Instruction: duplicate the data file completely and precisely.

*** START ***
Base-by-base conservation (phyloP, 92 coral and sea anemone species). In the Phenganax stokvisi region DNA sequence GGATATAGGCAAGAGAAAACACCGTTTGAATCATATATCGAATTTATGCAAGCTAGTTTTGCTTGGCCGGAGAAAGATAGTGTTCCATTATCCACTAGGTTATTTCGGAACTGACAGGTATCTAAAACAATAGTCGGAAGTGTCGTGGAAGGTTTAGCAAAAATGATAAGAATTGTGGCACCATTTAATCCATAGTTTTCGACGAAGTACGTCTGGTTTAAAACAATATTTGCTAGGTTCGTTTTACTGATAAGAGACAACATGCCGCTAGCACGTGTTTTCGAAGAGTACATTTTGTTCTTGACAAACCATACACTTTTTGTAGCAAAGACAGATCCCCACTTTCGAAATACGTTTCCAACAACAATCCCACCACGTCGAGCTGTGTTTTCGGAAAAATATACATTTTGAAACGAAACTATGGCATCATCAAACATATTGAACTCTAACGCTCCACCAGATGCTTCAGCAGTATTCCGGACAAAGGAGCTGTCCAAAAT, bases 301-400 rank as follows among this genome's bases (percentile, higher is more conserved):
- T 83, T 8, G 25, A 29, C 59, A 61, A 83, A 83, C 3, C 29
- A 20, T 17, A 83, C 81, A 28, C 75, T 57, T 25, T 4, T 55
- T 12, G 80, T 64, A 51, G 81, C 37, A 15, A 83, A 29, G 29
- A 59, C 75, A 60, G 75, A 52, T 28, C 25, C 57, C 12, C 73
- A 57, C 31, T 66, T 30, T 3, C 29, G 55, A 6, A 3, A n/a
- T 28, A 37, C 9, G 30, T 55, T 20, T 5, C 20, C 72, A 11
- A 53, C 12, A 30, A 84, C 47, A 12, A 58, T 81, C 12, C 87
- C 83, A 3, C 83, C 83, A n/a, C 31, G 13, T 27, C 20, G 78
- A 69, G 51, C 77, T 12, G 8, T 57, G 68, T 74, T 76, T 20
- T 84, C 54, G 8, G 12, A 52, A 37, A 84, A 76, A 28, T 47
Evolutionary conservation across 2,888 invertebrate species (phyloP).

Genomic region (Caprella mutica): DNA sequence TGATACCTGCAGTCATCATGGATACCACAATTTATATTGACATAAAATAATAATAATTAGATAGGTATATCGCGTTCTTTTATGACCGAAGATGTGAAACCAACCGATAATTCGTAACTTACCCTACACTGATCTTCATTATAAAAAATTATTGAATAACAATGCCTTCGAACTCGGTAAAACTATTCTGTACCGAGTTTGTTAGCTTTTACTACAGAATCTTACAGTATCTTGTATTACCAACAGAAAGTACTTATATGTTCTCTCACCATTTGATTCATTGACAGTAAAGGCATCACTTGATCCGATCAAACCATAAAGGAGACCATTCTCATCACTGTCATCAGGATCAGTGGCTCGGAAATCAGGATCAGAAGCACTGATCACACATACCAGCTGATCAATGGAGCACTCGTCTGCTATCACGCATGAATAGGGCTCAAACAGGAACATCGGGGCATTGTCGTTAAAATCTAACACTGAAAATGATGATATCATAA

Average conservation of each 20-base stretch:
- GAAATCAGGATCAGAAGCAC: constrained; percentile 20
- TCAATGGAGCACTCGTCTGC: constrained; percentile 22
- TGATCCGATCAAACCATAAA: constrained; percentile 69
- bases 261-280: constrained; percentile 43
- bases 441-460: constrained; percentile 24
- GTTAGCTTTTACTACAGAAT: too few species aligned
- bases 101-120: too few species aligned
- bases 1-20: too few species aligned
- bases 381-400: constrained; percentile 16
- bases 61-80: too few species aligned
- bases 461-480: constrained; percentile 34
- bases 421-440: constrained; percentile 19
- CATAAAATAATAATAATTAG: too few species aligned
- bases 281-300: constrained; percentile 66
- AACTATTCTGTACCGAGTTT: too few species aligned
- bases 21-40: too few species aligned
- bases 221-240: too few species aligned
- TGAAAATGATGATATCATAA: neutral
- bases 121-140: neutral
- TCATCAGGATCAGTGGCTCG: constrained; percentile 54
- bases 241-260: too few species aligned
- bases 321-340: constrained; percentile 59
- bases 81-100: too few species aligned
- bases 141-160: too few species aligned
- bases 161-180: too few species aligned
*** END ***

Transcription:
Base-by-base conservation (phyloP, 92 coral and sea anemone species). In the Phenganax stokvisi region DNA sequence GGATATAGGCAAGAGAAAACACCGTTTGAATCATATATCGAATTTATGCAAGCTAGTTTTGCTTGGCCGGAGAAAGATAGTGTTCCATTATCCACTAGGTTATTTCGGAACTGACAGGTATCTAAAACAATAGTCGGAAGTGTCGTGGAAGGTTTAGCAAAAATGATAAGAATTGTGGCACCATTTAATCCATAGTTTTCGACGAAGTACGTCTGGTTTAAAACAATATTTGCTAGGTTCGTTTTACTGATAAGAGACAACATGCCGCTAGCACGTGTTTTCGAAGAGTACATTTTGTTCTTGACAAACCATACACTTTTTGTAGCAAAGACAGATCCCCACTTTCGAAATACGTTTCCAACAACAATCCCACCACGTCGAGCTGTGTTTTCGGAAAAATATACATTTTGAAACGAAACTATGGCATCATCAAACATATTGAACTCTAACGCTCCACCAGATGCTTCAGCAGTATTCCGGACAAAGGAGCTGTCCAAAAT, bases 301-400 rank as follows among this genome's bases (percentile, higher is more conserved):
- T 83, T 8, G 25, A 29, C 59, A 61, A 83, A 83, C 3, C 29
- A 20, T 17, A 83, C 81, A 28, C 75, T 57, T 25, T 4, T 55
- T 12, G 80, T 64, A 51, G 81, C 37, A 15, A 83, A 29, G 29
- A 59, C 75, A 60, G 75, A 52, T 28, C 25, C 57, C 12, C 73
- A 57, C 31, T 66, T 30, T 3, C 29, G 55, A 6, A 3, A n/a
- T 28, A 37, C 9, G 30, T 55, T 20, T 5, C 20, C 72, A 11
- A 53, C 12, A 30, A 84, C 47, A 12, A 58, T 81, C 12, C 87
- C 83, A 3, C 83, C 83, A n/a, C 31, G 13, T 27, C 20, G 78
- A 69, G 51, C 77, T 12, G 8, T 57, G 68, T 74, T 76, T 20
- T 84, C 54, G 8, G 12, A 52, A 37, A 84, A 76, A 28, T 47
Evolutionary conservation across 2,888 invertebrate species (phyloP).

Genomic region (Caprella mutica): DNA sequence TGATACCTGCAGTCATCATGGATACCACAATTTATATTGACATAAAATAATAATAATTAGATAGGTATATCGCGTTCTTTTATGACCGAAGATGTGAAACCAACCGATAATTCGTAACTTACCCTACACTGATCTTCATTATAAAAAATTATTGAATAACAATGCCTTCGAACTCGGTAAAACTATTCTGTACCGAGTTTGTTAGCTTTTACTACAGAATCTTACAGTATCTTGTATTACCAACAGAAAGTACTTATATGTTCTCTCACCATTTGATTCATTGACAGTAAAGGCATCACTTGATCCGATCAAACCATAAAGGAGACCATTCTCATCACTGTCATCAGGATCAGTGGCTCGGAAATCAGGATCAGAAGCACTGATCACACATACCAGCTGATCAATGGAGCACTCGTCTGCTATCACGCATGAATAGGGCTCAAACAGGAACATCGGGGCATTGTCGTTAAAATCTAACACTGAAAATGATGATATCATAA

Average conservation of each 20-base stretch:
- GAAATCAGGATCAGAAGCAC: constrained; percentile 20
- TCAATGGAGCACTCGTCTGC: constrained; percentile 22
- TGATCCGATCAAACCATAAA: constrained; percentile 69
- bases 261-280: constrained; percentile 43
- bases 441-460: constrained; percentile 24
- GTTAGCTTTTACTACAGAAT: too few species aligned
- bases 101-120: too few species aligned
- bases 1-20: too few species aligned
- bases 381-400: constrained; percentile 16
- bases 61-80: too few species aligned
- bases 461-480: constrained; percentile 34
- bases 421-440: constrained; percentile 19
- CATAAAATAATAATAATTAG: too few species aligned
- bases 281-300: constrained; percentile 66
- AACTATTCTGTACCGAGTTT: too few species aligned
- bases 21-40: too few species aligned
- bases 221-240: too few species aligned
- TGAAAATGATGATATCATAA: neutral
- bases 121-140: neutral
- TCATCAGGATCAGTGGCTCG: constrained; percentile 54
- bases 241-260: too few species aligned
- bases 321-340: constrained; percentile 59
- bases 81-100: too few species aligned
- bases 141-160: too few species aligned
- bases 161-180: too few species aligned